Winnipeg Free Press - PRINT EDITION

One hidden location, two different Clay Ovens

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My first problem with the new Clay Oven was in finding it. Like those on Pembina -- only worse -- the address numbers on Kenaston mean nothing because you can't see them, and you certainly can't slow down on this busy road to try and find them. So if you plan a visit, watch for the Kenaston Common shopping centre.

Then remember that the restaurant is at the same entrance, along the same side road as Indigo Books and a Starbucks. By the time of my second visit I had it down pat. But then, when leaving, I must have circled for a good 10 minutes before I could find my way out. I mention all the above as an aid to readers who plan a visit. And good luck.

Luck is what you may need when you do get there. My second problem was in deciding how many stars to award this branch of the Inkster Boulevard original, to which I had given four stars. If I'd had only one meal at this new one -- the second meal -- it would have been four stars also.

Unfortunately, the first meal would have rated two stars, at best.

But first the good news. It's an attractive place, with a sophisticated decor done in shades of chocolate brown and ivory, solid dark tables with comfortable chairs or well-padded booths, and a few discreet hide-away tables separated by curtains in a raised area. On my second visit the greeting was warm, the service impeccable, and the food, with one exception, delicious.

It started with papri chat -- a cool mixture of crisp wafers and chickpeas in a tamarind-streaked yogurt sauce, and good, despite the absence of the promised potatoes ($5.99). We also liked the nicely spiced pakora vegetable fritters (four for $6.99). Among the entrées that followed, only butter chicken disappointed -- the rich and velvety tomato-based sauce was luscious, but the bland chunks of tandoori-cooked chicken tasted like intruders, as though they'd just been added as an afterthought.

But bindi masala -- succulent pieces of okra mixed with tomatoes and onions -- was wonderful ($12.99), and so was the lamb curry in its pungent brown gravy ($14.99). The deluxe biryani was nicely seasoned, and loaded with good-tasting shrimp and chunks of tender lamb, as well as slightly dry chicken (from the tandoor), although I did miss the sparkle and crunch that is added by the raisins and cashews found in many other biryanis.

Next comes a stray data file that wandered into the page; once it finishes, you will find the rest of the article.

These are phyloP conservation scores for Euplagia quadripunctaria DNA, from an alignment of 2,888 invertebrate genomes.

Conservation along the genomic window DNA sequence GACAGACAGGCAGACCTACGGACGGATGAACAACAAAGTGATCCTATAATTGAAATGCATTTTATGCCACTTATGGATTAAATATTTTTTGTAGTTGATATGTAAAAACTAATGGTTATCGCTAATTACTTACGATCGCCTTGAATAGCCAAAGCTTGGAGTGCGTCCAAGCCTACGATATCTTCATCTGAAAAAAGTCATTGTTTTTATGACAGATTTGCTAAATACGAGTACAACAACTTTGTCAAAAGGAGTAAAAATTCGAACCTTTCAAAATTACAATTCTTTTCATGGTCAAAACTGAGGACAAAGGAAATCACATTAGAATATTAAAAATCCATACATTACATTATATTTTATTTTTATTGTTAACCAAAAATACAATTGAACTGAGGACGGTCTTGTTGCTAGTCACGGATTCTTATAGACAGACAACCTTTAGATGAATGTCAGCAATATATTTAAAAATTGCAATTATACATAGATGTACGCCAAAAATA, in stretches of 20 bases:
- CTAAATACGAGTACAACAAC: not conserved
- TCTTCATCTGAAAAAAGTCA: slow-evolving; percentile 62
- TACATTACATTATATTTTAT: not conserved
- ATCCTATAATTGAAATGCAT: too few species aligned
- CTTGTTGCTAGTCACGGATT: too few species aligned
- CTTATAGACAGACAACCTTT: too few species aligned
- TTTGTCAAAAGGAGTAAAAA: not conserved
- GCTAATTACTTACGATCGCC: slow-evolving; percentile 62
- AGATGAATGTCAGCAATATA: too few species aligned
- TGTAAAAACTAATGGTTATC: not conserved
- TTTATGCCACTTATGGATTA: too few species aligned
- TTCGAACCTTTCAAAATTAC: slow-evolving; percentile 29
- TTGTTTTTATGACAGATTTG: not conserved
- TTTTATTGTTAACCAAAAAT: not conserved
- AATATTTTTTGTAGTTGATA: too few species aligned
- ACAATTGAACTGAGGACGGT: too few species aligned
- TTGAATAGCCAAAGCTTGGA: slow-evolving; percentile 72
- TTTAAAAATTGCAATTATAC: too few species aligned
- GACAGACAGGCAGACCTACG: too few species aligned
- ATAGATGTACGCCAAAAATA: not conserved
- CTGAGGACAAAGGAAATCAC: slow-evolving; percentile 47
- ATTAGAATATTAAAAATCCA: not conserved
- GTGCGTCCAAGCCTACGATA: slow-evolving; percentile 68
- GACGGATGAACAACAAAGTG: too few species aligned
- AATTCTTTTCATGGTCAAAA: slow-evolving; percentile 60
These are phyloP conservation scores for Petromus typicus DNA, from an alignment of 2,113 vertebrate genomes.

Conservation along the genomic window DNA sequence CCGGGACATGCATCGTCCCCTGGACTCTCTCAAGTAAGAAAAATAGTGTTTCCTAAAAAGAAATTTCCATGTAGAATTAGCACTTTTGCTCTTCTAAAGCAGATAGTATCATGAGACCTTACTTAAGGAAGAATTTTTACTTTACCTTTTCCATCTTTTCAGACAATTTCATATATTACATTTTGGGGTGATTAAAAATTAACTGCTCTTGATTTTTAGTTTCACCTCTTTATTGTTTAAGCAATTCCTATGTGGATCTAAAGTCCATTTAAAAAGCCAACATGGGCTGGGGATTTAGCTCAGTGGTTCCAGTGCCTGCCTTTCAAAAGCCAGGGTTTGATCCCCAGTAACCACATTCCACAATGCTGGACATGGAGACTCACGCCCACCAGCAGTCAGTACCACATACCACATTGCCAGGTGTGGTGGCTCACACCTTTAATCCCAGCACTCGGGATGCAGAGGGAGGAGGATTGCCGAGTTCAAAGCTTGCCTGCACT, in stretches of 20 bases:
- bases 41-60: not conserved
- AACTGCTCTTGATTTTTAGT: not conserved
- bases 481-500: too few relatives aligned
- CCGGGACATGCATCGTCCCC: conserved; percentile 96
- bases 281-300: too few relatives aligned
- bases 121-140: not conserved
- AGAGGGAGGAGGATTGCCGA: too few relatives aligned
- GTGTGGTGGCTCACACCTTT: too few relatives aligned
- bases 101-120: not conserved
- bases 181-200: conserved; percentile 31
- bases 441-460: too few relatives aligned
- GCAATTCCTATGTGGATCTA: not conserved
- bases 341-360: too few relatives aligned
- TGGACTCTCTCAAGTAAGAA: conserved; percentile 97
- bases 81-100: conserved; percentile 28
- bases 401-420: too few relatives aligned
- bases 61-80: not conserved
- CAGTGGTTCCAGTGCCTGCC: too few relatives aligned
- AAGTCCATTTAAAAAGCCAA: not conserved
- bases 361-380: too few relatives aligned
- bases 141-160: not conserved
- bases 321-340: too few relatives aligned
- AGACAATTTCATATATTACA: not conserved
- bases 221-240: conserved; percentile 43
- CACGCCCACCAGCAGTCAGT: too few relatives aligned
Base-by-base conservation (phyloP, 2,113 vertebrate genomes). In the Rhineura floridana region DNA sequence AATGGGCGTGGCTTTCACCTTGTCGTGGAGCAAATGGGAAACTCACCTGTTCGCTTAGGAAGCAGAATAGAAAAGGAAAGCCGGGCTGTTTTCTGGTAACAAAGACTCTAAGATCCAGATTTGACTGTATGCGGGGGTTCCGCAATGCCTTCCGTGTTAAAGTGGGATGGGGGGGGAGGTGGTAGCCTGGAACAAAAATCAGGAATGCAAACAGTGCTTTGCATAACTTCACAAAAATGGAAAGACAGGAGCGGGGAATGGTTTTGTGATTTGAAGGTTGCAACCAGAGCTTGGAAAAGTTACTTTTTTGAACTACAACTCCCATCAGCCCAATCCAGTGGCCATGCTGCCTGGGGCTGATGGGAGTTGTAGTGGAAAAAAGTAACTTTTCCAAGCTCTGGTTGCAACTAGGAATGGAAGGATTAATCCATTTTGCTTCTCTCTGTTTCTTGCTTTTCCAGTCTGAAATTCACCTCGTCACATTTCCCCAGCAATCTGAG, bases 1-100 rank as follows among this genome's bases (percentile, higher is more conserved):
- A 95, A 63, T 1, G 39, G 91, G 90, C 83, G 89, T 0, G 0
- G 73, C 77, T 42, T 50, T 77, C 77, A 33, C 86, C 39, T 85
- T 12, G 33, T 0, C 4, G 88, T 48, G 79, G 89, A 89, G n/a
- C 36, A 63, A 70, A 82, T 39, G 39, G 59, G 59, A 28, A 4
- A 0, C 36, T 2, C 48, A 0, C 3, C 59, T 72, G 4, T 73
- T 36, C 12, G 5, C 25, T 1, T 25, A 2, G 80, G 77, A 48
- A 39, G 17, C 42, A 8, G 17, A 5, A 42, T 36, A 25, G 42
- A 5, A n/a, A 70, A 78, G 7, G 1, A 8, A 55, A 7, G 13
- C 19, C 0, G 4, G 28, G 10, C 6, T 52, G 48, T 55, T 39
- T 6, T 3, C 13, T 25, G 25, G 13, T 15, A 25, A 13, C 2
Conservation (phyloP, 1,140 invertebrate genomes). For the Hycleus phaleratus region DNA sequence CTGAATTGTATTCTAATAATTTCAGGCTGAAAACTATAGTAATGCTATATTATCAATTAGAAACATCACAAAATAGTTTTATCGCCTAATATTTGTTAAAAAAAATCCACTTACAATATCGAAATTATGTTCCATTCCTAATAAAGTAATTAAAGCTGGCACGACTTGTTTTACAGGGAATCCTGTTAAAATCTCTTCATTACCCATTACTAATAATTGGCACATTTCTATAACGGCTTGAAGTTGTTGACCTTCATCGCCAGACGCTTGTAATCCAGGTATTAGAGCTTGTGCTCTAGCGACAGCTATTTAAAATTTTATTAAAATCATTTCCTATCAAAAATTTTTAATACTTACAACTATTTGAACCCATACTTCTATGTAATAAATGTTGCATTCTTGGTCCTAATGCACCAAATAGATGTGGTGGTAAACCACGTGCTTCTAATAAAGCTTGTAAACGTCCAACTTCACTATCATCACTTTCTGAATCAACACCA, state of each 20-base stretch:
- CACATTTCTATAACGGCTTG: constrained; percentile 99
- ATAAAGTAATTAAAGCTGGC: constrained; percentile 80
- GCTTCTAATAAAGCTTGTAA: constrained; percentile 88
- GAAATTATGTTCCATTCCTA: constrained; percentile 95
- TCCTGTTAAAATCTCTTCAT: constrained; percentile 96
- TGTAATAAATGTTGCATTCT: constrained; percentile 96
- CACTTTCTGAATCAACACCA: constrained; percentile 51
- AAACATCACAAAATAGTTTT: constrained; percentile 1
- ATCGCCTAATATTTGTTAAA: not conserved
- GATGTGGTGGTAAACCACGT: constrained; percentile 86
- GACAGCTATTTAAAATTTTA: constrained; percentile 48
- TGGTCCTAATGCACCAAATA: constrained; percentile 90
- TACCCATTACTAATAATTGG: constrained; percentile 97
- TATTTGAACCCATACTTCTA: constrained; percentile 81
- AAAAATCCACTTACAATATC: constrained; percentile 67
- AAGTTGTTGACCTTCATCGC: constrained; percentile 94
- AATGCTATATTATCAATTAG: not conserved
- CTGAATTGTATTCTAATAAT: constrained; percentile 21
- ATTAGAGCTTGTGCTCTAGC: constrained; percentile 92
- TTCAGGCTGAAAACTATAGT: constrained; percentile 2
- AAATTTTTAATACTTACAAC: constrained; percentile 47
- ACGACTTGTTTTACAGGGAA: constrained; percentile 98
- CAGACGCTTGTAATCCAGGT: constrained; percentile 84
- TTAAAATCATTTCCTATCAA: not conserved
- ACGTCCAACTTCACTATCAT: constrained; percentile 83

The bad news is about the first visit, which could have been to some other restaurant. Rarely have I had such an unsmiling, icy-cold greeting. Had I done something to offend? I wondered. But I hadn't been there long enough to offend -- I had just entered, and that coldness remained throughout, until I paid the bill. I became obsessed, and (with a clear view of the entrance) watched as every other party, coming and going, went through the same deep freeze.

The greeting was followed by service that was inept from start to finish.

One waiter gave us totally wrong information about a certain dish, and then, after taking our orders, vanished, never to return. Twenty minutes later we buttonholed another waiter, who produced our appetizers immediately. It went on and on, and only wonderful food might have been compensation for a situation so farcical we ended up laughing. And, with only one exception, we didn't get wonderful food.

Our lassi drinks were refreshing, albeit thinner on the yogurt than most I've had, but $5 was a shocking price for a drink that rarely reaches $3 elsewhere. Skimpily-filled samosas were dry (two for $5.99) . Alloo tikki potato cakes were moister but unexceptional in flavour (two for $5.99, or $6.99 with chickpeas).

Memories of the delicious goat chops on Inkster led me to order them here too, and they were the one bright spot of the meal -- falling-off-the-bone tender and wonderfully flavourful, in a yogurt sauce infused with ginger and garlic ($15.99). But although the shrimp in the prawns malabar were big and plump, they had no taste whatsoever, and the sauce tasted harsh despite the presence of coconut milk ($15.99).

Worst of all was the tandoori chicken, which ought to have been a safe choice in a restaurant that is named for its tandoor oven. But this one had little taste of a marinade and was chokingly dry to the point of literal inedibility. Most of it remained uneaten on its plate, and was removed without comment by the waiter. We pointed out the problem, but it still turned up on the bill -- $11.99 for a half chicken.

One can sample two interesting and relatively rare South Indian specialties at a painless $1 each -- the somewhat bland idli, a steamed ground rice and lentil dumpling, which comes with particularly good mint and tomato chutneys, and the vada, a spicy doughnut-shaped fritter of ground lentils.

Only rice is included with the entrées. Pappadums will set you back another $3.99, but you'll want a bread to sop up the sauces, so opt for a big puffy naan at $2.29. There's no buffet, but there are thali trays that offer rice, four main dishes, salad, yogurt and a sweet (from $10.99 to $11.99 at lunch, and $11.99 to $12.99 at dinner).

You can have six different wee Indian pastries for $6.99, but if they are too sweet for your taste, the creamy, cardamom scented rice pudding is a good alternative ($3.99).

* * *

Clarification: White Rock Cafe at 725 Gateway Rd., reviewed last week, is closed on Mondays.

Republished from the Winnipeg Free Press print edition March 6, 2009 d3

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